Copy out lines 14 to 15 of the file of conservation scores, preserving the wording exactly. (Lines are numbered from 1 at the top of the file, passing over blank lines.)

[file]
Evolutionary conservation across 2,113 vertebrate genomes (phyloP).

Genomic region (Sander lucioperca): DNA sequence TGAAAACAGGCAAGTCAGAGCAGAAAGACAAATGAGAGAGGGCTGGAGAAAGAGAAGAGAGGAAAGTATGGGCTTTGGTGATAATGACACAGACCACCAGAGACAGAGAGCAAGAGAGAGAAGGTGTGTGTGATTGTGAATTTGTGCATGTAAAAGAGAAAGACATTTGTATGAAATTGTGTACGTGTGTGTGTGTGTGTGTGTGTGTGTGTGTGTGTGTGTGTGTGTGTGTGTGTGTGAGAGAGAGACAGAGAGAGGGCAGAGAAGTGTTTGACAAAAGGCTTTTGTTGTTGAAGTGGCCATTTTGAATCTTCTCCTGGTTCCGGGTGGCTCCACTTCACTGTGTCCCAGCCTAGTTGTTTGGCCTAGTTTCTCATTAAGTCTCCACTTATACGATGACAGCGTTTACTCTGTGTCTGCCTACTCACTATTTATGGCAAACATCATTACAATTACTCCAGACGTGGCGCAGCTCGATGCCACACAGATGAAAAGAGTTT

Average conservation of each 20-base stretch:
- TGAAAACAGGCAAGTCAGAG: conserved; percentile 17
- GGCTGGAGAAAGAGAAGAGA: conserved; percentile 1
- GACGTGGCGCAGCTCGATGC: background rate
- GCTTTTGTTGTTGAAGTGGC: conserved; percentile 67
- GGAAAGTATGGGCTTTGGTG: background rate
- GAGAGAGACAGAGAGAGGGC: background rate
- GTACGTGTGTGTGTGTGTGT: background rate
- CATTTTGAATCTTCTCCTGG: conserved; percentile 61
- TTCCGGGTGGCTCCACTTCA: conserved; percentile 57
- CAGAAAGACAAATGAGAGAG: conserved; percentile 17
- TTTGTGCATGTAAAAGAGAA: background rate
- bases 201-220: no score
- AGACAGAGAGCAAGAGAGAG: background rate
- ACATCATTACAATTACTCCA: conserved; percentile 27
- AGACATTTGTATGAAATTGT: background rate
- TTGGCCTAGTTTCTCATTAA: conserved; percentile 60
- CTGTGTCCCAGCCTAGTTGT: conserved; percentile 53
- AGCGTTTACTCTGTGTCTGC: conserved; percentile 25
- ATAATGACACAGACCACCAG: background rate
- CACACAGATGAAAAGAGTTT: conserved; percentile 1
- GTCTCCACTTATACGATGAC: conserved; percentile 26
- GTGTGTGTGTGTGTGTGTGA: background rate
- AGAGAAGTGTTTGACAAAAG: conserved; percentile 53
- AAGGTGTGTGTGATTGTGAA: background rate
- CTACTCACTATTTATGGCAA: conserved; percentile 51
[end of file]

- TTTGTGCATGTAAAAGAGAA: background rate
- bases 201-220: no score